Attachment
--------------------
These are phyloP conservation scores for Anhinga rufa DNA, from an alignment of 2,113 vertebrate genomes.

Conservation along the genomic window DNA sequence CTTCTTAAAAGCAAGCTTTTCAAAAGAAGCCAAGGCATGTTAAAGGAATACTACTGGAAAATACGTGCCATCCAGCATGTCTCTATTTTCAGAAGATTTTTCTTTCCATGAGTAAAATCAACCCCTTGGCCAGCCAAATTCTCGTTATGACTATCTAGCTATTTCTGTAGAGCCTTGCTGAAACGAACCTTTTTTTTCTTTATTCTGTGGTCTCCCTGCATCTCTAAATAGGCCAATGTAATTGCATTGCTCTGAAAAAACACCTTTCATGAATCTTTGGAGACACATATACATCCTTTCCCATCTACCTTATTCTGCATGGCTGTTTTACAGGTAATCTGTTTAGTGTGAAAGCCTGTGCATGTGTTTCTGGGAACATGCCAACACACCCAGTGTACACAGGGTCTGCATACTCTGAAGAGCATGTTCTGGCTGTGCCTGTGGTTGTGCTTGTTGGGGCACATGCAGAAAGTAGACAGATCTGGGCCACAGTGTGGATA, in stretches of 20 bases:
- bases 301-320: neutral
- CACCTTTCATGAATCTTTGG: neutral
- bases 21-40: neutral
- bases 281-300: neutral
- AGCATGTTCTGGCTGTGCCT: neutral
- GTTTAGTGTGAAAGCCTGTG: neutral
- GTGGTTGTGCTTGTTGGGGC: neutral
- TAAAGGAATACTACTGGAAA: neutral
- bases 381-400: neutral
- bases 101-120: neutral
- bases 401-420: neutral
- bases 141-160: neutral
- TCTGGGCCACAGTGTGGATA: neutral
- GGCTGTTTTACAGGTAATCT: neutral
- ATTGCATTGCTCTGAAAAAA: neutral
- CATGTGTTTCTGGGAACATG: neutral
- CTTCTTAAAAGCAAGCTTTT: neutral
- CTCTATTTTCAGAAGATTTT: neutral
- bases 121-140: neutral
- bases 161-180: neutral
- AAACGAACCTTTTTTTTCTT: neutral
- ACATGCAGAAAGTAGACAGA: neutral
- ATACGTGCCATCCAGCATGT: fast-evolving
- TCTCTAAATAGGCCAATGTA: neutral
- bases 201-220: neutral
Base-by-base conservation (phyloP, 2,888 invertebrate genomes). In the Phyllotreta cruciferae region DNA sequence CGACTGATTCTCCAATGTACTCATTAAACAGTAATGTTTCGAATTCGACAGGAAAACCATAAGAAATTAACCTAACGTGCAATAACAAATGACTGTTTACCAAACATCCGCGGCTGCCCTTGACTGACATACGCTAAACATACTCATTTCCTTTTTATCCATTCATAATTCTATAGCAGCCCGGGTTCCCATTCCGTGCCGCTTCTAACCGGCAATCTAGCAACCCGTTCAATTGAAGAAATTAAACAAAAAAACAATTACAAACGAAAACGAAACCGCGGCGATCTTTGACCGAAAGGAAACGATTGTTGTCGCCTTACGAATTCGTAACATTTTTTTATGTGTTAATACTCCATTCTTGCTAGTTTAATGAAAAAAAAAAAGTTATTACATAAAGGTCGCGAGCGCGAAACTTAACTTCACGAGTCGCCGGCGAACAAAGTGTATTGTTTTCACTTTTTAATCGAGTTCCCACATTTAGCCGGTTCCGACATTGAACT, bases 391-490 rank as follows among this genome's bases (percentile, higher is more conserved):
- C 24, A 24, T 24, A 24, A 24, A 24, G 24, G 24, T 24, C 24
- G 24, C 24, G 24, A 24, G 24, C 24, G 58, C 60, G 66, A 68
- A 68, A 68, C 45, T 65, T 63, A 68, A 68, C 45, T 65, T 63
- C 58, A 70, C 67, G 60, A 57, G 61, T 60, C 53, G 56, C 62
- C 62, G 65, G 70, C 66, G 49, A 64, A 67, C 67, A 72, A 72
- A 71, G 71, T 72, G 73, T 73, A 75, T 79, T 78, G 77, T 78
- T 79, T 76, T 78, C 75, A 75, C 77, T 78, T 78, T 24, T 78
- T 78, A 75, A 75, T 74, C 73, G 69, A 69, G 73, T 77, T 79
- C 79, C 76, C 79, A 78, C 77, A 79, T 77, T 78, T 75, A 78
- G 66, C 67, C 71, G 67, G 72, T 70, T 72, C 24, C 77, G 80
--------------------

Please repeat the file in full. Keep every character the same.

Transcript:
These are phyloP conservation scores for Anhinga rufa DNA, from an alignment of 2,113 vertebrate genomes.

Conservation along the genomic window DNA sequence CTTCTTAAAAGCAAGCTTTTCAAAAGAAGCCAAGGCATGTTAAAGGAATACTACTGGAAAATACGTGCCATCCAGCATGTCTCTATTTTCAGAAGATTTTTCTTTCCATGAGTAAAATCAACCCCTTGGCCAGCCAAATTCTCGTTATGACTATCTAGCTATTTCTGTAGAGCCTTGCTGAAACGAACCTTTTTTTTCTTTATTCTGTGGTCTCCCTGCATCTCTAAATAGGCCAATGTAATTGCATTGCTCTGAAAAAACACCTTTCATGAATCTTTGGAGACACATATACATCCTTTCCCATCTACCTTATTCTGCATGGCTGTTTTACAGGTAATCTGTTTAGTGTGAAAGCCTGTGCATGTGTTTCTGGGAACATGCCAACACACCCAGTGTACACAGGGTCTGCATACTCTGAAGAGCATGTTCTGGCTGTGCCTGTGGTTGTGCTTGTTGGGGCACATGCAGAAAGTAGACAGATCTGGGCCACAGTGTGGATA, in stretches of 20 bases:
- bases 301-320: neutral
- CACCTTTCATGAATCTTTGG: neutral
- bases 21-40: neutral
- bases 281-300: neutral
- AGCATGTTCTGGCTGTGCCT: neutral
- GTTTAGTGTGAAAGCCTGTG: neutral
- GTGGTTGTGCTTGTTGGGGC: neutral
- TAAAGGAATACTACTGGAAA: neutral
- bases 381-400: neutral
- bases 101-120: neutral
- bases 401-420: neutral
- bases 141-160: neutral
- TCTGGGCCACAGTGTGGATA: neutral
- GGCTGTTTTACAGGTAATCT: neutral
- ATTGCATTGCTCTGAAAAAA: neutral
- CATGTGTTTCTGGGAACATG: neutral
- CTTCTTAAAAGCAAGCTTTT: neutral
- CTCTATTTTCAGAAGATTTT: neutral
- bases 121-140: neutral
- bases 161-180: neutral
- AAACGAACCTTTTTTTTCTT: neutral
- ACATGCAGAAAGTAGACAGA: neutral
- ATACGTGCCATCCAGCATGT: fast-evolving
- TCTCTAAATAGGCCAATGTA: neutral
- bases 201-220: neutral
Base-by-base conservation (phyloP, 2,888 invertebrate genomes). In the Phyllotreta cruciferae region DNA sequence CGACTGATTCTCCAATGTACTCATTAAACAGTAATGTTTCGAATTCGACAGGAAAACCATAAGAAATTAACCTAACGTGCAATAACAAATGACTGTTTACCAAACATCCGCGGCTGCCCTTGACTGACATACGCTAAACATACTCATTTCCTTTTTATCCATTCATAATTCTATAGCAGCCCGGGTTCCCATTCCGTGCCGCTTCTAACCGGCAATCTAGCAACCCGTTCAATTGAAGAAATTAAACAAAAAAACAATTACAAACGAAAACGAAACCGCGGCGATCTTTGACCGAAAGGAAACGATTGTTGTCGCCTTACGAATTCGTAACATTTTTTTATGTGTTAATACTCCATTCTTGCTAGTTTAATGAAAAAAAAAAAGTTATTACATAAAGGTCGCGAGCGCGAAACTTAACTTCACGAGTCGCCGGCGAACAAAGTGTATTGTTTTCACTTTTTAATCGAGTTCCCACATTTAGCCGGTTCCGACATTGAACT, bases 391-490 rank as follows among this genome's bases (percentile, higher is more conserved):
- C 24, A 24, T 24, A 24, A 24, A 24, G 24, G 24, T 24, C 24
- G 24, C 24, G 24, A 24, G 24, C 24, G 58, C 60, G 66, A 68
- A 68, A 68, C 45, T 65, T 63, A 68, A 68, C 45, T 65, T 63
- C 58, A 70, C 67, G 60, A 57, G 61, T 60, C 53, G 56, C 62
- C 62, G 65, G 70, C 66, G 49, A 64, A 67, C 67, A 72, A 72
- A 71, G 71, T 72, G 73, T 73, A 75, T 79, T 78, G 77, T 78
- T 79, T 76, T 78, C 75, A 75, C 77, T 78, T 78, T 24, T 78
- T 78, A 75, A 75, T 74, C 73, G 69, A 69, G 73, T 77, T 79
- C 79, C 76, C 79, A 78, C 77, A 79, T 77, T 78, T 75, A 78
- G 66, C 67, C 71, G 67, G 72, T 70, T 72, C 24, C 77, G 80